The Village of Catskill, like so many other communities in the mid-Hudson region, was once a haven for Mom-and-Pop businesses, with a wide, attractive Main Street that charmed as well as provided everything that visitors and residents needed. The enveloping town’s major economic engine was transportation – first by carriage and dray horse and ferry, later by steamer and railroad. But, in an echo of other blue-collar communities like Ellenville and Saugerties, changing times hammered Catskill into an economic abyss that village officials have struggled for decades to escape.
One answer was to bring big-box stores like Wal-Mart and Home Depot to the area – a solution as drab as it was necessary. But these days, village officials are excited by a new and drastically different approach to resuscitating the community: the renovation of a familiar old lumberyard by a Rockville, Maryland contemporary dance organization that will support choreographers, develop new works and, it’s hoped, bring new business and a new vibe to the village.
In relocating from its original home in suburban Washington, DC, the American Dance Institute (soon to be christened ADI/Lumberyard) will become the latest arts-related business to flee exorbitant big-city rents and leases in favor of the sort of peace, quiet and floor space that other companies have discovered in the mid-Hudson region. Heavy industry is long a thing of the past in communities like Catskill. Village officials are hoping that a lighter sort of industry – one that can send bodies and hearts flying – will give it a new and successful identity.
If it works as well as hoped, Catskill won’t be the first to remake itself from an industrial wasteland into an arts-centered community. Over in the nearby, even-tinier village of Tannersville, legendary dancer/choreographer Twyla Tharp has just concluded a six-week residency at the Catskill Mountain Foundation’s Orpheum Film and Performing Arts Center. (Tannersville is also the home of the 23Arts Summer Music & Jazz Festival.) Across the Hudson, the City of Hudson, having created for itself a reputation for being an antiques hub, has made a name for itself as the home of Etsy, the Web-based “global crafts marketplace.” Looking south to the Dutchess County Village of Tivoli, the 26-year-old Kaatsbaan International Dance Center pioneered the concept of locating its dance-centered facilities and programs in the country, far away from the hustling crowds of the metropolitan dance hubs.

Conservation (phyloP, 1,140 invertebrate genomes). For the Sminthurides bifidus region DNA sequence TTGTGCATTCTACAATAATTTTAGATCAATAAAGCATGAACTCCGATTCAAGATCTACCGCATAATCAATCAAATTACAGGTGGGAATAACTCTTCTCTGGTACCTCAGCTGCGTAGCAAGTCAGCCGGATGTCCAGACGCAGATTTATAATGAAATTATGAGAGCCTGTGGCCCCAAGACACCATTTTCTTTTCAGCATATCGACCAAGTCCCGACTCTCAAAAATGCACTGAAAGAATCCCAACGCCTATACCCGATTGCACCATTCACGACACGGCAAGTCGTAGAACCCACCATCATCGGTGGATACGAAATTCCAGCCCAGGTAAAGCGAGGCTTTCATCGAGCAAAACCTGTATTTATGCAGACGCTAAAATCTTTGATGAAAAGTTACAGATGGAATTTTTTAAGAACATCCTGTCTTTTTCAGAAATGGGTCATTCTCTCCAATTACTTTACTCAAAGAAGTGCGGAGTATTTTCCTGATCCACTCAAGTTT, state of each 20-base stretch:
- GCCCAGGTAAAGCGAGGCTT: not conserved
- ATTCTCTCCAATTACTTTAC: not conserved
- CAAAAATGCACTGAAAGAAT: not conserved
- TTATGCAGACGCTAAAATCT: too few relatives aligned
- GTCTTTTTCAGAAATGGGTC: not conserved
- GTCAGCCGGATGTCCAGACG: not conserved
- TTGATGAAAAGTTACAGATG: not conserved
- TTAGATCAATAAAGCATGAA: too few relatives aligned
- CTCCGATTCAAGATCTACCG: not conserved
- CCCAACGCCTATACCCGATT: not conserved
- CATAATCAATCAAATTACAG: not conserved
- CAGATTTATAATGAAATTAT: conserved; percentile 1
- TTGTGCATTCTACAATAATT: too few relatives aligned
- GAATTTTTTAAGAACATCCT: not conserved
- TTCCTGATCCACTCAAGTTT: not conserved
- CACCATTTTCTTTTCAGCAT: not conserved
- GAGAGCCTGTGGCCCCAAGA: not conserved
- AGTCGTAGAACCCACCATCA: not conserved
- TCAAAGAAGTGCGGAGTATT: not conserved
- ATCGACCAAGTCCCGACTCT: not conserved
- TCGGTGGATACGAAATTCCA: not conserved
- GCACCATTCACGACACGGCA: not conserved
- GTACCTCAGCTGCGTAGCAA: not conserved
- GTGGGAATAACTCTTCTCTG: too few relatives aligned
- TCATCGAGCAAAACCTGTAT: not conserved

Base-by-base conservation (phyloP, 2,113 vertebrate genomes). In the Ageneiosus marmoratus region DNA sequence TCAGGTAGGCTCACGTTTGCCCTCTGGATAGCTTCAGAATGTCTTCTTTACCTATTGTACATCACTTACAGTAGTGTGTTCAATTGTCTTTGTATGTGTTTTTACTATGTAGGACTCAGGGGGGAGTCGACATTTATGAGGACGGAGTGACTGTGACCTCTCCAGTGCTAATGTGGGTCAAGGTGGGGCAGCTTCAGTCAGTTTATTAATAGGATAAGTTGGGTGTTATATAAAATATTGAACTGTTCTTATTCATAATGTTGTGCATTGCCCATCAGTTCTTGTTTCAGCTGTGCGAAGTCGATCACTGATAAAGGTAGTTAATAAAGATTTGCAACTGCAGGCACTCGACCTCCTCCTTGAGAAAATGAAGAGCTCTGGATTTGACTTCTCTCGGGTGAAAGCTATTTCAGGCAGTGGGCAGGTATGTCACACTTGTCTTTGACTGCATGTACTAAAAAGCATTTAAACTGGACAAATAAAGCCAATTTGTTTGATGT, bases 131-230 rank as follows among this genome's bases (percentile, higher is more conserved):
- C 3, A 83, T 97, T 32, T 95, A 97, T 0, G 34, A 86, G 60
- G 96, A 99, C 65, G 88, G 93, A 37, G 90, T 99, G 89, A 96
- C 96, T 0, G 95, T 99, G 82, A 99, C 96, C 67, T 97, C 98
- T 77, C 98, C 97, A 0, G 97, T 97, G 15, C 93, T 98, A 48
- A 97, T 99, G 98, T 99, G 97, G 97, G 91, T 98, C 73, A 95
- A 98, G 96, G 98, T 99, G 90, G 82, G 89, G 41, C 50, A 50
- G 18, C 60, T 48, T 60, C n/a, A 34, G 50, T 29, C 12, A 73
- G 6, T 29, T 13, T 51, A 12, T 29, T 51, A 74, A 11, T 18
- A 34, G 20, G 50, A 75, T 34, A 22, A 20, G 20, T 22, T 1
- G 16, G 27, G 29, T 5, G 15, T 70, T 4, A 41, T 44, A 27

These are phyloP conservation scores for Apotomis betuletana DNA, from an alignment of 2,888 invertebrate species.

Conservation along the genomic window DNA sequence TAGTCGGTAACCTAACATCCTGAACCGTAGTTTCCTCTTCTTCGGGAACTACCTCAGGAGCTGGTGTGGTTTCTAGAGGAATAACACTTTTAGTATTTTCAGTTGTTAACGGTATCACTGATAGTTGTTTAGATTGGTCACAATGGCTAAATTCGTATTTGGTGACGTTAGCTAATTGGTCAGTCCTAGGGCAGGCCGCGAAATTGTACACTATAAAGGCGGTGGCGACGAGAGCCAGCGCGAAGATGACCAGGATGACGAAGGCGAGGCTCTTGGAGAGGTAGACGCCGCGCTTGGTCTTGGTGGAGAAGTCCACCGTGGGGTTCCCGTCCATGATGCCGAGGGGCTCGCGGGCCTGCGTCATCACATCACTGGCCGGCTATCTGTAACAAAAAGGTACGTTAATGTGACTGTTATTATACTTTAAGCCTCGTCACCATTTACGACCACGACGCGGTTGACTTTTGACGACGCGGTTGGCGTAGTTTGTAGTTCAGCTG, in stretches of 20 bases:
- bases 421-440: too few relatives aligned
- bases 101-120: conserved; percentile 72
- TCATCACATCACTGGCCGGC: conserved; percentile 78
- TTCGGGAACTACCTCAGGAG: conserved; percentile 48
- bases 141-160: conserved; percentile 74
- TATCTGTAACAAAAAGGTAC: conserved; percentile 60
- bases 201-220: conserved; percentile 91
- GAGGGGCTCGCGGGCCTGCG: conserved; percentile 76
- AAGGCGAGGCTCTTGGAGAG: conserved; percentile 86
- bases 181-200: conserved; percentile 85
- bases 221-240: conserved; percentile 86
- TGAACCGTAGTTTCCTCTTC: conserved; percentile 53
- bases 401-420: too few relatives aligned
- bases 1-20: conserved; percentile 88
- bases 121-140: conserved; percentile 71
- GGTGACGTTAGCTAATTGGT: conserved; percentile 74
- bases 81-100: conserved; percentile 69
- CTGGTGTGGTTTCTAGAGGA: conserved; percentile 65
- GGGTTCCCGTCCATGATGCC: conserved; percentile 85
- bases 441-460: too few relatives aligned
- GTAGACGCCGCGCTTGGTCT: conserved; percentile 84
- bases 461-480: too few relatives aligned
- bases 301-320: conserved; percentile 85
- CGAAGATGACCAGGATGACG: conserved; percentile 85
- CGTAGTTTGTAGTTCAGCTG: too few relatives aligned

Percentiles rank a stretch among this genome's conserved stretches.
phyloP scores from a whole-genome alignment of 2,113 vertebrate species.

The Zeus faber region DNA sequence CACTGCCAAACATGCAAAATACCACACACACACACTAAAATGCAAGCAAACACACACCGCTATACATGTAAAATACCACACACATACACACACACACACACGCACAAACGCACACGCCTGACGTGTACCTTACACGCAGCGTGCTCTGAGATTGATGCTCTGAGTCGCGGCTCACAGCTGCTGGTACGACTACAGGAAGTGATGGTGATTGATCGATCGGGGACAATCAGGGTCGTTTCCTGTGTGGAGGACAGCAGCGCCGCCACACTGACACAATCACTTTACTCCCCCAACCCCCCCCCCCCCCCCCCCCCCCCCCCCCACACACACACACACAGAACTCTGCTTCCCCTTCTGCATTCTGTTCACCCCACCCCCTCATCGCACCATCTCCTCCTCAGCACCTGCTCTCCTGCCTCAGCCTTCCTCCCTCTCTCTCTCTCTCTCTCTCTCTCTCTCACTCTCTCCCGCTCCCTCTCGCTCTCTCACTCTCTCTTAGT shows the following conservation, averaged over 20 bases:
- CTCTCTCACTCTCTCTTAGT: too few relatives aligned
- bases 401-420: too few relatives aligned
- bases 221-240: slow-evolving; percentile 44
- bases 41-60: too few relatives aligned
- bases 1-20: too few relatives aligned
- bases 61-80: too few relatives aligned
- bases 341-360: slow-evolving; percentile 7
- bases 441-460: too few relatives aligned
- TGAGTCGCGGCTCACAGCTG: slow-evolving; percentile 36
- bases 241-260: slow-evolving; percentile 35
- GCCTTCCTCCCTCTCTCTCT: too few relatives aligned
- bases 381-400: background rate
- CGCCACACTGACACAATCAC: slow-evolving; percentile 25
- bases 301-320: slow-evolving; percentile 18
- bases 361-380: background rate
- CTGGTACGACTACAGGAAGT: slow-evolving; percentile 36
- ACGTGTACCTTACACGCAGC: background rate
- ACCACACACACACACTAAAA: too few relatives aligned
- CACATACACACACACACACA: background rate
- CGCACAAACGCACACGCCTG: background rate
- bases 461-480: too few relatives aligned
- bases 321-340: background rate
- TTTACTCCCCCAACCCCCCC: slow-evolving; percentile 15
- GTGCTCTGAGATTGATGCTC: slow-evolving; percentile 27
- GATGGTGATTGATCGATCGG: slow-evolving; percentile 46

ADI was established about ten years ago in Rockville, first as a dance school and more recently as a haven for contemporary dance choreographers: a place where they could develop new works before presenting them in New York or nearby Washington. ADI was successful, according to Julianna Evans, the organization’s spokesperson; but the costs of that success were becoming increasingly prohibitive. “One day we all just sat down and looked at the future and determined we couldn’t keep pace. Washington-area real estate exists in a bubble that’s sort of impervious to what’s happening everywhere else,” she said.
Coupled with rising infrastructure costs (“Air conditioning!”), the organization’s directors decided that staying where they were would be a cost that would keep rising. “Let’s just say things are wildly expensive in places like DC and New York,” she said. Not only is it impossible for the organization to afford, the men and women to whom the ADI is dedicated face the same sorts of financial constraints. Even when a studio or performance space can be found or rented, there’s frequently little time to mount performances that have become increasingly complicated by technological needs.
Thus began ADI’s investigation into better, more affordable sites that might provide the time and space that choreographers would need, but that also could provide access to the metropolitan showplace that no one could afford to rent or lease. Enter Catskill.
The site – four buildings that were part of the former Dunn Builders’ Supply company – was pretty much a matter of love at first sight, Evans recalled. And it was mutual among village officials, for obvious reasons. The upshot is a project whose first phase will cost $4 million (including a $500,000 Empire State Development grant) at the four-building complex. The project will involve new construction as well, including a 5,000-square-foot flexible theater and housing for as many as 20 resident artists who participate in ADI’s Incubator program for developing new works.
Heather Bagshaw, Catskill village president, can barely contain her excitement while describing her hopes for ADI/Lumberyard. The village’s effort to attract what Bagshaw called a “transitioning” business began about three years ago, well before ADI began looking at the move last June.
The ADI/Lumberyard groundbreaking will be held on Saturday, May 7 at 62 Water Street from 12 noon to 3 p.m. The event is free and will include food trucks, a beer garden, raffle prizes, Broadway tickets and more. There will be entertainment for the kids, live music and tours of the site. The entire project is expected to open in May of 2018.